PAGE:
A stable of seasoned tactile astronomy evaluators, including Vivian Hoette, the education outreach coordinator of the University of Chicago's Yerkes Observatory in Williams Bay, Wis., and Ben Wentworth, a retired teacher from the Colorado School for the Blind in Colorado Springs, Colo., helped test several prototypes of the image. One such evaluation place was the Youth Slam, held in the summer of 2009 in College Park, Md. The National Federation of the Blind coordinated the event to promote careers in math, engineering, and science.

One of the biggest surprises from their testing was the image size. Grice and Mutchler originally thought that a large (almost 6-foot-wide) or medium-sized (3-foot-wide) tactile image would be appropriate for students. The children who sampled the image, however, preferred the much smaller 11-by-17-inch image.

"Many students felt lost with the larger prototype versions because certain objects were separated by empty spaces," Grice says. "However, the smaller version allowed hands to easily track from one object to another."

Adds Hoette, one of the evaluators: "The smaller size gives them enough details so they can get the big picture, and then they can read the science behind it in Braille text, or they can listen to the audio tour on 'The Tactile Carina' Web page while they are touching the image."

The Grice-Mutchler partnership has worked so well that the duo hopes to produce more tactile Hubble images. "It would be great to build up a catalogue of these images for the visually impaired," Mutchler says.

Explore further: Can astronomy explain the biblical Star of Bethlehem?

Related Stories

Hubble's Celestial Landscape

Oct 02, 2008

(PhysOrg.com) -- The landmark 10th anniversary of the Hubble Space Telescope's Hubble Heritage Project is being celebrated with a "landscape" image from the cosmos. Cutting across a nearby star-forming region ...

Spitzer Captures Fruits of Massive Stars' Labors

May 31, 2005

The saga of how a few monstrous stars spawned a diverse community of additional stars is told in a new image from NASA's Spitzer Space Telescope. The striking picture reveals an eclectic mix of embryonic stars ...

The little man and the cosmic cauldron

May 27, 2008

On the occasion of the 10th anniversary of the Very Large Telescope's First Light, ESO is releasing two stunning images of different kinds of nebulae, located towards the Carina constellation. The first one, ...

Strong winds over the keel

Feb 12, 2009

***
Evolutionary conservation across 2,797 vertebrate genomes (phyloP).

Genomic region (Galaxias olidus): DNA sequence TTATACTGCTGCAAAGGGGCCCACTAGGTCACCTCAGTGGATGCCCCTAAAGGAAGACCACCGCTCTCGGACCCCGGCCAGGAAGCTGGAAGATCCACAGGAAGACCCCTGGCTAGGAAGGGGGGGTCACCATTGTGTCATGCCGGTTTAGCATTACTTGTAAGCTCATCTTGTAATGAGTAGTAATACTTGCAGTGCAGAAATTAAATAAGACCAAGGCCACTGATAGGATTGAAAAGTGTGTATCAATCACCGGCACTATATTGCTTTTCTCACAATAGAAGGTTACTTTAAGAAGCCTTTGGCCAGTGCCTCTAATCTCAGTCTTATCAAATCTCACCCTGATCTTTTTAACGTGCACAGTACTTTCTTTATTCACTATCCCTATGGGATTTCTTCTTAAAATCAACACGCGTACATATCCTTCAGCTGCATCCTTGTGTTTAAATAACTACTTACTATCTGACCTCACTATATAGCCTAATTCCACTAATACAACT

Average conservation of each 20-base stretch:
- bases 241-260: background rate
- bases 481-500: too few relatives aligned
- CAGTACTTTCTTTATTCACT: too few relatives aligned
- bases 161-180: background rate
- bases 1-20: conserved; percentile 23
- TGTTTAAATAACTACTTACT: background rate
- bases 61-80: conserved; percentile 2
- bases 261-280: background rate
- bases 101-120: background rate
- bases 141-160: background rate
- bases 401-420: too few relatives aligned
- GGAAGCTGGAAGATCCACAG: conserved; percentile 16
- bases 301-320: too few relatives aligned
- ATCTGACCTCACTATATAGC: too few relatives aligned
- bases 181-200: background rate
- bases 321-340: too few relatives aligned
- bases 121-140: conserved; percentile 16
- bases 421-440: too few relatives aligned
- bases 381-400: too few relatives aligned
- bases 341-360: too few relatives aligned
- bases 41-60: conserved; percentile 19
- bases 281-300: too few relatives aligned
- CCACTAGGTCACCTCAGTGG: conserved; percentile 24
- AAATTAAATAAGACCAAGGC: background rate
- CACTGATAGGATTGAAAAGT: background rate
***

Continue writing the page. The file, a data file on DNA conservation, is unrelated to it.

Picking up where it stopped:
The large and beautiful image displays the full variety of this impressive skyscape, spattered with clusters of young stars, large nebulae of dust and gas, dust pillars, globules, and adorned by one of the ...

An Eagle of Cosmic Proportions

Jul 16, 2009

(PhysOrg.com) -- Today ESO has released a new and stunning image of the sky around the Eagle Nebula, a stellar nursery where infant star clusters carve out monster columns of dust and gas.

Recommended for you

Can astronomy explain the biblical Star of Bethlehem?

Dec 24, 2014

Bright stars top Christmas trees in Christian homes around much of the world. The faithful sing about the Star of Wonder that guided the wise men to a manger in the little town of Bethlehem, where Jesus was ...

Hubbles spies the beautiful galaxy IC 335

Dec 24, 2014

This new NASA/ESA Hubble Space Telescope image shows the galaxy IC 335 in front of a backdrop of distant galaxies. IC 335 is part of a galaxy group containing three other galaxies, and located in the Fornax ...

Image: Multicoloured view of supernova remnant

Dec 22, 2014

Most celestial events unfold over thousands of years or more, making it impossible to follow their evolution on human timescales. Supernovas are notable exceptions, the powerful stellar explosions that make ...

Ultra-luminous X-ray sources in starburst galaxies

Dec 22, 2014

Ultra-luminous X-ray sources (ULXs) are point sources in the sky that are so bright in X-rays that each emits more radiation than a million suns emit at all wavelengths. ULXs are rare. Most galaxies (including ...

When a bright light fades

Dec 22, 2014

Astronomer Charles Telesco is primarily interested in the creation of planets and stars. So, when the University of Florida's giant telescope was pointed at a star undergoing a magnificent and explosive death, ...

User comments : 2

Adjust slider to filter visible comments by rank

Display comments: newest first

yyz
not rated yet Mar 30, 2010
Not too surprising she had a hard time finding the Keyhole Nebula in the mosaic. The structure and appearance of the feature has changed considerably since John Herschel first labeled the nebula back in the early 1800s. That, coupled with the 'multiwavelength' color mosaic of the region can make this feature hard to discern. A labeled zoomable version of the mosaic can be found here: http://heritage.s...tal.html
lengould100
not rated yet Apr 01, 2010
the Carina Nebula is a 3-million-year-old gigantic cloud where thousands of stars are cycling through the stages of stellar life and death.
Can any star cycle through the stages in 3 my?

Please sign in to add a comment. Registration is free, and takes less than a minute. Read more

Click here to reset your password.
Sign in to get notified via email when new comments are made.